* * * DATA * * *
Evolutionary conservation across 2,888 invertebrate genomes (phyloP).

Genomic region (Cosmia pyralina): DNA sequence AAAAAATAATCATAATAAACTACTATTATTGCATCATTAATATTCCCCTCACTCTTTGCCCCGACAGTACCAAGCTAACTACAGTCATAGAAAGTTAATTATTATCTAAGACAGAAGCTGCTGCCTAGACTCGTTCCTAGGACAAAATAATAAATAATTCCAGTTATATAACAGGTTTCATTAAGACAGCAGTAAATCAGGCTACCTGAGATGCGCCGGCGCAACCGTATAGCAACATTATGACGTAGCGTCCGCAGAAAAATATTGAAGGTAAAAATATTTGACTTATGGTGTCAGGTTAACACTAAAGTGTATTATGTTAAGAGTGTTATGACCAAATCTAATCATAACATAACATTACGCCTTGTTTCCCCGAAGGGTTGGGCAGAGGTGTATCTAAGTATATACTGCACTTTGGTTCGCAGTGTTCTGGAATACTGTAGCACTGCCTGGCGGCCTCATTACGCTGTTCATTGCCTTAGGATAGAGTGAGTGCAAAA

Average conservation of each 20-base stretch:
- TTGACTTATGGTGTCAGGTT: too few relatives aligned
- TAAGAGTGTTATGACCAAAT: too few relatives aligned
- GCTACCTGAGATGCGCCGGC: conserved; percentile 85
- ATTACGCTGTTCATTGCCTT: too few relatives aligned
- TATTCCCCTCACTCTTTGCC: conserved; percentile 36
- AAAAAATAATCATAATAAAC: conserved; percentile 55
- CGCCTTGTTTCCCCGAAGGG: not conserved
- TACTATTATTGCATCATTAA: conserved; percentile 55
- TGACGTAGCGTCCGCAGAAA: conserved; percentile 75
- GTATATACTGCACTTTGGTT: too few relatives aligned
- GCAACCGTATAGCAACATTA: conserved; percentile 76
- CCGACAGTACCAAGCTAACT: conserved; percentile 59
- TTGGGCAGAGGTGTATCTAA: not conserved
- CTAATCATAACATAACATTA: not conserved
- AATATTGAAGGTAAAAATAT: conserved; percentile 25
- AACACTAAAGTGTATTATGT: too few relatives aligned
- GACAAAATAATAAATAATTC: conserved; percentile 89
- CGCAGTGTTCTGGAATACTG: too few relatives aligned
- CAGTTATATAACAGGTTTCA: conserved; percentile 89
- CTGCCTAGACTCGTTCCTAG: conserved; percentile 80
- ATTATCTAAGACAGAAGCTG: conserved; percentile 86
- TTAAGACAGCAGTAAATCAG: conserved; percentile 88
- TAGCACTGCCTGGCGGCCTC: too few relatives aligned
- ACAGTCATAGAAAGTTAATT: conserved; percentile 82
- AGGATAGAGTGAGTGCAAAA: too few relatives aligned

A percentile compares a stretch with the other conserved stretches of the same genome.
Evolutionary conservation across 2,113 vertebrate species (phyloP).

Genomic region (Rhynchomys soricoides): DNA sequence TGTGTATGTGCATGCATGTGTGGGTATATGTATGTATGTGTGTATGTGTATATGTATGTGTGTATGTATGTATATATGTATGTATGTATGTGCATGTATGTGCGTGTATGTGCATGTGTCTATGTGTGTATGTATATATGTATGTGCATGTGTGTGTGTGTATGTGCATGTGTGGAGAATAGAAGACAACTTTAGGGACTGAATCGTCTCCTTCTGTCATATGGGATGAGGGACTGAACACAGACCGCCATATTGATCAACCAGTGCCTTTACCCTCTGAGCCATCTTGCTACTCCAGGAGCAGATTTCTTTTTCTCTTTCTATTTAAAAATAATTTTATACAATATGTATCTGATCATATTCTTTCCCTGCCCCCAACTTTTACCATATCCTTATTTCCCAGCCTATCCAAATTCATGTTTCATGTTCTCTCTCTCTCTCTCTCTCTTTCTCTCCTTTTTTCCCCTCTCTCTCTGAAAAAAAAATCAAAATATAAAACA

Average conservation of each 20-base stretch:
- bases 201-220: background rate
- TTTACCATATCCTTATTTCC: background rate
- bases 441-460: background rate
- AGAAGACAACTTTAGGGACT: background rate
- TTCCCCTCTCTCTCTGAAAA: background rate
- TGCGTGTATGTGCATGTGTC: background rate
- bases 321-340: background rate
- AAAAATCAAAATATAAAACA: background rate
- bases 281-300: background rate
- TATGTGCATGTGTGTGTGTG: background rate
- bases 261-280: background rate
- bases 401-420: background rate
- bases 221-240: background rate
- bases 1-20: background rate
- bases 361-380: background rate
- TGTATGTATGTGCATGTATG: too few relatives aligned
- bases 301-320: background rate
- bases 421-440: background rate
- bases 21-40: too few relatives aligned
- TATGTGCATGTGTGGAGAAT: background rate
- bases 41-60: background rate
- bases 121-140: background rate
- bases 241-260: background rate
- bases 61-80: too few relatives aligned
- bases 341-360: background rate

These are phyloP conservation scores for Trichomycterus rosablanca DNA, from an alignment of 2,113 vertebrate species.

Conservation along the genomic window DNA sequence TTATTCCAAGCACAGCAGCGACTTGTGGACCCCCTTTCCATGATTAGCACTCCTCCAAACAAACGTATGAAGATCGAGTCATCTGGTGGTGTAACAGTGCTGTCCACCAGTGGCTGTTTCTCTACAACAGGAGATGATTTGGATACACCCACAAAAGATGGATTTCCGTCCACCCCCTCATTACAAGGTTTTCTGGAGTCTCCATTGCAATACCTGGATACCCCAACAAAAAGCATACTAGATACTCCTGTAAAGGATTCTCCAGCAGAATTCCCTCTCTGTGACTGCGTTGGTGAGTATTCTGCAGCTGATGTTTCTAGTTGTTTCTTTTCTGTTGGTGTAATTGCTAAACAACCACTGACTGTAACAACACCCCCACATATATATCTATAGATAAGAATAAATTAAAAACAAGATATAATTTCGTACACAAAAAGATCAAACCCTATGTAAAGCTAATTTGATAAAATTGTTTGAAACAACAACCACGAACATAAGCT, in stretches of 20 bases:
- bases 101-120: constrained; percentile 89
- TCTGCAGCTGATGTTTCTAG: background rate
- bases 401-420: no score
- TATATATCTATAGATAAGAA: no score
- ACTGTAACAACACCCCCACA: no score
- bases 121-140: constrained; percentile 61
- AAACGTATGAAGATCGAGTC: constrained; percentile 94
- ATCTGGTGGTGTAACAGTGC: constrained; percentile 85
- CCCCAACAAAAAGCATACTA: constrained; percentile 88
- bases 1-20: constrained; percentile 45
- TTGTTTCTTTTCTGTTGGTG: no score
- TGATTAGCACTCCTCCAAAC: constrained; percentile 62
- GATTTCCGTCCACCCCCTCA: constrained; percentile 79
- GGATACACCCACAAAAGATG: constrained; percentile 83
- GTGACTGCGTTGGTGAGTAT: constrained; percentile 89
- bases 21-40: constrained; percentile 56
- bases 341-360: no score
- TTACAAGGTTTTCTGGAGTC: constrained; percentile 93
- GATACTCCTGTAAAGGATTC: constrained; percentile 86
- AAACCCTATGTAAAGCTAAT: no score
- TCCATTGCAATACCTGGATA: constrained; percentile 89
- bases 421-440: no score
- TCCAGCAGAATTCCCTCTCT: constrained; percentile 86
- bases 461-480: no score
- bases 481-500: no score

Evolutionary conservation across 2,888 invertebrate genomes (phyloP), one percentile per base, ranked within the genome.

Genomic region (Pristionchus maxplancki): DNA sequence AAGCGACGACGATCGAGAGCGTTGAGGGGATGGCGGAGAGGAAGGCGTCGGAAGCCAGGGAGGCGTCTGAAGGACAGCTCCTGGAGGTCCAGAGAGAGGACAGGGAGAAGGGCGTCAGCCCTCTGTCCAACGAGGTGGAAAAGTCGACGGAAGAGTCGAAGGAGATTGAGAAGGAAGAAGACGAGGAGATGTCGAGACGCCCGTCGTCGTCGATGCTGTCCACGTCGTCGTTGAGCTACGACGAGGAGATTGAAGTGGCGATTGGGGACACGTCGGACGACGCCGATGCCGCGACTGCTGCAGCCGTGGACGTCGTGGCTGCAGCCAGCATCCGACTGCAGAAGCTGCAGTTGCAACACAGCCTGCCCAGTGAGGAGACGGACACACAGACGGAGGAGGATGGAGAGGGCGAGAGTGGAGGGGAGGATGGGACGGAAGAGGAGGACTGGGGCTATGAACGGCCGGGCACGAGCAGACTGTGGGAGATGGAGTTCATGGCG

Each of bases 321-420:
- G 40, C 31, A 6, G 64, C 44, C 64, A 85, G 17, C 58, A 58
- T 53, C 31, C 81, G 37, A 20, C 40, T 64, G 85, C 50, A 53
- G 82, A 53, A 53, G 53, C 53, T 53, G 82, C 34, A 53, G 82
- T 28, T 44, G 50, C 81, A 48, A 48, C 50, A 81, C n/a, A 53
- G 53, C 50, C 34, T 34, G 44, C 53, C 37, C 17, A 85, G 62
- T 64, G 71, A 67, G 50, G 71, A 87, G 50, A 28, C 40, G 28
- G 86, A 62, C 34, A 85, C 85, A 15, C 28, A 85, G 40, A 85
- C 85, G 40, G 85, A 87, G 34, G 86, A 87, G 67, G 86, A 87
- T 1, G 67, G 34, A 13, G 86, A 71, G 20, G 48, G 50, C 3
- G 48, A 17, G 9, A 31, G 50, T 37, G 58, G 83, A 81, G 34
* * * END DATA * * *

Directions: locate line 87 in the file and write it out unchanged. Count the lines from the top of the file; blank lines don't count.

Each of bases 321-420: